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What about an All Nations Football League?



It is possible, that by the start of next football season, twelve teams with at least 80% Lakota players on their roster, will form their own All Nations Football League. If some technical details can be worked out, the league would still be administered by the South Dakota High School Activities Association, but would have its own championship, and not participate in the championship weekend games at the Dakota Dome.

For some years high school sports have been changing. Across the nation, it has turned into a big money business, and many of the training programs and camps perfected to service that boon, have filtered down to the state level. East River has taken full advantage, and the reservations have been unable to match this rise in training and preparation excellence. Coupled with a basketball first mentality, that prompts some of the best athletes to not play football, for fear they will get injured, reservations struggle to not only fill out rosters, but to find the coaching staffs and training facilities necessary to stay competitive.

I was told by Custer Coach Russ Bailey what outstanding athletes Pine Ridge had, after his Wildcats had just beaten the Thorpes. The reservation talent is there, but it is unrefined, undisciplined, and the programs are generally poorly run in every aspect. Teams bicker and curse at each other on the sidelines and the coaches appear to have little concern or control over this behavior. There are exceptions, schools like Todd County and Red Cloud, and it is no surprise they play winning football and make the play offs.

But one of the main reasons why these schools want their own league was not mentioned in any media, but will be mentioned here. For decades, Lakota ball clubs have been targeted by biased, bigoted officials the SDHSAA won’t acknowledge exist, and so do nothing to curtail or correct. In other states, like Minnesota, the officials are monitored to minimize this misbehavior, but not South Dakota.

While watching a game between Red Cloud and Lead/ Deadwood, a grandparent of one of the Lead/Deadwood players introduced himself and expressed concern about the biased officiating. I thought he meant the officials were favoring Red Cloud, but he said, no, they are throwing too many flags on the Indian team. He wanted to know what I thought about that. Any honest hearted person with no skin in the game can see the officials are biased against an Indian team, and that this bias is so ingrained and socially protected by denial and dismissal, it cannot change easily or speedily.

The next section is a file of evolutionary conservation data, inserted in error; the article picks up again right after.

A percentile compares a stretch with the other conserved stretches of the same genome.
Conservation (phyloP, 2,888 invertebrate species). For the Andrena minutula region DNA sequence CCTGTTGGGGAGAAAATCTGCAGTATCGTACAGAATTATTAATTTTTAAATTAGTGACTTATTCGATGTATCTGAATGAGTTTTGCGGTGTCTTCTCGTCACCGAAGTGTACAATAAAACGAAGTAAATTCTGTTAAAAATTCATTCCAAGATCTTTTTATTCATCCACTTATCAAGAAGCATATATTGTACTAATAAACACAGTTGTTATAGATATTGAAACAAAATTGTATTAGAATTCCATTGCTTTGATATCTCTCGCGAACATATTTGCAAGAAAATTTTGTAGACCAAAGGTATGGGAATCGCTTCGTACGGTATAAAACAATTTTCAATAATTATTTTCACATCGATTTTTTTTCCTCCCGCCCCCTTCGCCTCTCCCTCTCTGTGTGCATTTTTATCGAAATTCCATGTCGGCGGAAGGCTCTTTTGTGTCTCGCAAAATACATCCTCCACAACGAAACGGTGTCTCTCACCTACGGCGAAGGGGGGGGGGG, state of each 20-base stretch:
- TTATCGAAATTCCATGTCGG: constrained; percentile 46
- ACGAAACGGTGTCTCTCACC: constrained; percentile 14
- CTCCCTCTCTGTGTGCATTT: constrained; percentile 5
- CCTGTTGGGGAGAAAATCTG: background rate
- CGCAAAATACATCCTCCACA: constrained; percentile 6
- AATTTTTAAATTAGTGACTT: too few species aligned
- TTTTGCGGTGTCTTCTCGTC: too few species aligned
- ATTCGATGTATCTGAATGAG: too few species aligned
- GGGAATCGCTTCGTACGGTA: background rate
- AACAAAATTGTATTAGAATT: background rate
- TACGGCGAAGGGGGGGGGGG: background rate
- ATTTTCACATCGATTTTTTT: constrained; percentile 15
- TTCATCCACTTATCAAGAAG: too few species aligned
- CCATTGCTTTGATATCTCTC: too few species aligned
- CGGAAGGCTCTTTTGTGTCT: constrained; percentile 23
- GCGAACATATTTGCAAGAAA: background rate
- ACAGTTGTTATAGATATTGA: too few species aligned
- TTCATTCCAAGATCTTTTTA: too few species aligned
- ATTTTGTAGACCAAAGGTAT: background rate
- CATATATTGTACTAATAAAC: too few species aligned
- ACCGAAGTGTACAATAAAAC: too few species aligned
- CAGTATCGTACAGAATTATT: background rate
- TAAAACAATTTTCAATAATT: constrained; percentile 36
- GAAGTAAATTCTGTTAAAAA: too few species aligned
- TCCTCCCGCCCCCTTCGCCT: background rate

This is the main reason the new league matters. Because it gives these kids, many for the first time in their athletic lives, a chance to compete and not worry about referee bias. A couple years back, Tyrone Pourier, playing for Little Wound, was so frustrated by the racist official he was struggling with, he kicked a Gatorade bottle high into the stands. He apologized profusely to any people he might have doused, but it pains me to see our kids forced to process this hate at such a young age, and to see that hate protected by, and projected from, the very people who are supposed to be the pillars of integrity.

Even if all the officials were non-Indian, in the All Nations league, both teams would be Indian, so officials would have no reason to be biased against either. When allowed to compete in a league where they feel honored and respected for who they are, Indian kids will respond positively, they will participate, and they will excel.

Assertions that these kids are afraid to play powerhouse teams like Winner and Bon Homme are just not true. Many of them come from difficult lives where football is often the least dangerous thing they participate in. I see that warrior mentality in the way they approach the game of basketball and it would be no different for football, if the programs they played in had the pride and prestige hoops does.

The proposed league would be divided into East and West divisions. East: Crow Creek, Flandreau Indian, Lower Brule, McLaughlin, St. Francis and Tiospa Zina. West: Cheyenne- Eagle Butte, Crazy Horse, Little Wound, Pine Ridge, Red Cloud and Takini. Noticeably absent is Todd County. The league would play nineman.

Another issue looming is the start of the six-man league next season. Crazy Horse and Takini might be better off opting for participation in the six-man, as they will probably never be competitive in the All Nations league. Oelrichs, too, having no football team at present, could field a team for the All Nations, or get one ready for six-man.

Much to consider, but while we consider, let us not fail to discuss the fourhundred pound gorilla in the room, because nothing has alienated tribes, or galvanized support for this new league, like decades of unremitting abuse from biased officiating, no matter what propriety prompts from people in board meetings.

(James Giago Davies is an enrolled member of the Oglala Lakota tribe. He can be reached at skindiesel@

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